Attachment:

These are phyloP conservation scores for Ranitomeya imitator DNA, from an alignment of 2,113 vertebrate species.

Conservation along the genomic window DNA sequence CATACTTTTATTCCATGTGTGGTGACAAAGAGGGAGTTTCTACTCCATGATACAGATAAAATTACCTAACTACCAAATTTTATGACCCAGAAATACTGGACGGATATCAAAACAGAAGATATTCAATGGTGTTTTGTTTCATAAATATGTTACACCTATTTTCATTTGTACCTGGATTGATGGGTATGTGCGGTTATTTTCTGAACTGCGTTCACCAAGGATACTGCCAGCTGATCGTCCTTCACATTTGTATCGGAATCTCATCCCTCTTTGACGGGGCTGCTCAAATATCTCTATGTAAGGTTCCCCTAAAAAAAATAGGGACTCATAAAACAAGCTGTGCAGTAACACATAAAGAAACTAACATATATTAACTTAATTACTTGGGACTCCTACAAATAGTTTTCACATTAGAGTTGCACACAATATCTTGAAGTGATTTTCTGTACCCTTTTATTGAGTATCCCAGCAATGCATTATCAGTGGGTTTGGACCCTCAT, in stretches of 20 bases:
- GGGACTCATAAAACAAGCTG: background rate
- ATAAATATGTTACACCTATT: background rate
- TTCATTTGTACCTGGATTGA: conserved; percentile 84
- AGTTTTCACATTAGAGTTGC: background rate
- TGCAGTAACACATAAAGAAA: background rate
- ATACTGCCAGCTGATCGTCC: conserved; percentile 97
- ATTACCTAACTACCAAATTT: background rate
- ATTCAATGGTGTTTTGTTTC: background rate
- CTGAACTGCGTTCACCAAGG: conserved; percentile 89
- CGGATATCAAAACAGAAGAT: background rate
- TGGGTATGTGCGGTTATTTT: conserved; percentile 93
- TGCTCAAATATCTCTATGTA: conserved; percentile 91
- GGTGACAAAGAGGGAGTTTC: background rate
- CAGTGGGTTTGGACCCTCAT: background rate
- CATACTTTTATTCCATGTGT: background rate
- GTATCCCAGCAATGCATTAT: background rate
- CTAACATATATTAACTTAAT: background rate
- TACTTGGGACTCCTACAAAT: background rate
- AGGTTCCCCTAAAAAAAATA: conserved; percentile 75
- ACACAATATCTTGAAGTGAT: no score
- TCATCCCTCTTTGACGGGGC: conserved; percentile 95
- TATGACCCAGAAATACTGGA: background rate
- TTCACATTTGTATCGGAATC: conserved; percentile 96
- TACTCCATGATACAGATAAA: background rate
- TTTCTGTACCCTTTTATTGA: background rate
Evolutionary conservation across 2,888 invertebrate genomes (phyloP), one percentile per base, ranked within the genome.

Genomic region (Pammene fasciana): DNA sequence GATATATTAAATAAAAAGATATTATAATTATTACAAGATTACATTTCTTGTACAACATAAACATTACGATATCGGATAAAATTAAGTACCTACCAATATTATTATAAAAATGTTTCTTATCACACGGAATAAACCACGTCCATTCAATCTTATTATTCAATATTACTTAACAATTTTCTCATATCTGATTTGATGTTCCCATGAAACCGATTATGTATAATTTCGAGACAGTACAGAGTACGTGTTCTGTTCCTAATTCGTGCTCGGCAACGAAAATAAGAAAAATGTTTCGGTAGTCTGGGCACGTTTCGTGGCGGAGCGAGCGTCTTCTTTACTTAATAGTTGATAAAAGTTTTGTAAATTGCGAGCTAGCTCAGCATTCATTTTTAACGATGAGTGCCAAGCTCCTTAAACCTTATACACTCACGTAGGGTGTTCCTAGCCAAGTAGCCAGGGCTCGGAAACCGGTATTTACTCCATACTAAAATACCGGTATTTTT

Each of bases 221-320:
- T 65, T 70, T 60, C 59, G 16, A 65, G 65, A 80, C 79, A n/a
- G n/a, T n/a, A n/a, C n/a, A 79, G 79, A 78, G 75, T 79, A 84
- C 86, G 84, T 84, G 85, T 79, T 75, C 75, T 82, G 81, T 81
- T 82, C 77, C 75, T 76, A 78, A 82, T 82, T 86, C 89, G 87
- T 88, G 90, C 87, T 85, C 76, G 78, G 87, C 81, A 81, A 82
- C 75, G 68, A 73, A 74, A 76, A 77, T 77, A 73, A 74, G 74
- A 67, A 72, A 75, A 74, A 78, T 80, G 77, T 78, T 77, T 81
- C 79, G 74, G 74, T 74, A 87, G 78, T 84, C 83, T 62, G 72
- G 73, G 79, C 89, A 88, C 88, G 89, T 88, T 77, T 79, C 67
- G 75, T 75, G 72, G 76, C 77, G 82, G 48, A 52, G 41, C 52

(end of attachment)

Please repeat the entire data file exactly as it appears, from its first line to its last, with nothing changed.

These are phyloP conservation scores for Ranitomeya imitator DNA, from an alignment of 2,113 vertebrate species.

Conservation along the genomic window DNA sequence CATACTTTTATTCCATGTGTGGTGACAAAGAGGGAGTTTCTACTCCATGATACAGATAAAATTACCTAACTACCAAATTTTATGACCCAGAAATACTGGACGGATATCAAAACAGAAGATATTCAATGGTGTTTTGTTTCATAAATATGTTACACCTATTTTCATTTGTACCTGGATTGATGGGTATGTGCGGTTATTTTCTGAACTGCGTTCACCAAGGATACTGCCAGCTGATCGTCCTTCACATTTGTATCGGAATCTCATCCCTCTTTGACGGGGCTGCTCAAATATCTCTATGTAAGGTTCCCCTAAAAAAAATAGGGACTCATAAAACAAGCTGTGCAGTAACACATAAAGAAACTAACATATATTAACTTAATTACTTGGGACTCCTACAAATAGTTTTCACATTAGAGTTGCACACAATATCTTGAAGTGATTTTCTGTACCCTTTTATTGAGTATCCCAGCAATGCATTATCAGTGGGTTTGGACCCTCAT, in stretches of 20 bases:
- GGGACTCATAAAACAAGCTG: background rate
- ATAAATATGTTACACCTATT: background rate
- TTCATTTGTACCTGGATTGA: conserved; percentile 84
- AGTTTTCACATTAGAGTTGC: background rate
- TGCAGTAACACATAAAGAAA: background rate
- ATACTGCCAGCTGATCGTCC: conserved; percentile 97
- ATTACCTAACTACCAAATTT: background rate
- ATTCAATGGTGTTTTGTTTC: background rate
- CTGAACTGCGTTCACCAAGG: conserved; percentile 89
- CGGATATCAAAACAGAAGAT: background rate
- TGGGTATGTGCGGTTATTTT: conserved; percentile 93
- TGCTCAAATATCTCTATGTA: conserved; percentile 91
- GGTGACAAAGAGGGAGTTTC: background rate
- CAGTGGGTTTGGACCCTCAT: background rate
- CATACTTTTATTCCATGTGT: background rate
- GTATCCCAGCAATGCATTAT: background rate
- CTAACATATATTAACTTAAT: background rate
- TACTTGGGACTCCTACAAAT: background rate
- AGGTTCCCCTAAAAAAAATA: conserved; percentile 75
- ACACAATATCTTGAAGTGAT: no score
- TCATCCCTCTTTGACGGGGC: conserved; percentile 95
- TATGACCCAGAAATACTGGA: background rate
- TTCACATTTGTATCGGAATC: conserved; percentile 96
- TACTCCATGATACAGATAAA: background rate
- TTTCTGTACCCTTTTATTGA: background rate
Evolutionary conservation across 2,888 invertebrate genomes (phyloP), one percentile per base, ranked within the genome.

Genomic region (Pammene fasciana): DNA sequence GATATATTAAATAAAAAGATATTATAATTATTACAAGATTACATTTCTTGTACAACATAAACATTACGATATCGGATAAAATTAAGTACCTACCAATATTATTATAAAAATGTTTCTTATCACACGGAATAAACCACGTCCATTCAATCTTATTATTCAATATTACTTAACAATTTTCTCATATCTGATTTGATGTTCCCATGAAACCGATTATGTATAATTTCGAGACAGTACAGAGTACGTGTTCTGTTCCTAATTCGTGCTCGGCAACGAAAATAAGAAAAATGTTTCGGTAGTCTGGGCACGTTTCGTGGCGGAGCGAGCGTCTTCTTTACTTAATAGTTGATAAAAGTTTTGTAAATTGCGAGCTAGCTCAGCATTCATTTTTAACGATGAGTGCCAAGCTCCTTAAACCTTATACACTCACGTAGGGTGTTCCTAGCCAAGTAGCCAGGGCTCGGAAACCGGTATTTACTCCATACTAAAATACCGGTATTTTT

Each of bases 221-320:
- T 65, T 70, T 60, C 59, G 16, A 65, G 65, A 80, C 79, A n/a
- G n/a, T n/a, A n/a, C n/a, A 79, G 79, A 78, G 75, T 79, A 84
- C 86, G 84, T 84, G 85, T 79, T 75, C 75, T 82, G 81, T 81
- T 82, C 77, C 75, T 76, A 78, A 82, T 82, T 86, C 89, G 87
- T 88, G 90, C 87, T 85, C 76, G 78, G 87, C 81, A 81, A 82
- C 75, G 68, A 73, A 74, A 76, A 77, T 77, A 73, A 74, G 74
- A 67, A 72, A 75, A 74, A 78, T 80, G 77, T 78, T 77, T 81
- C 79, G 74, G 74, T 74, A 87, G 78, T 84, C 83, T 62, G 72
- G 73, G 79, C 89, A 88, C 88, G 89, T 88, T 77, T 79, C 67
- G 75, T 75, G 72, G 76, C 77, G 82, G 48, A 52, G 41, C 52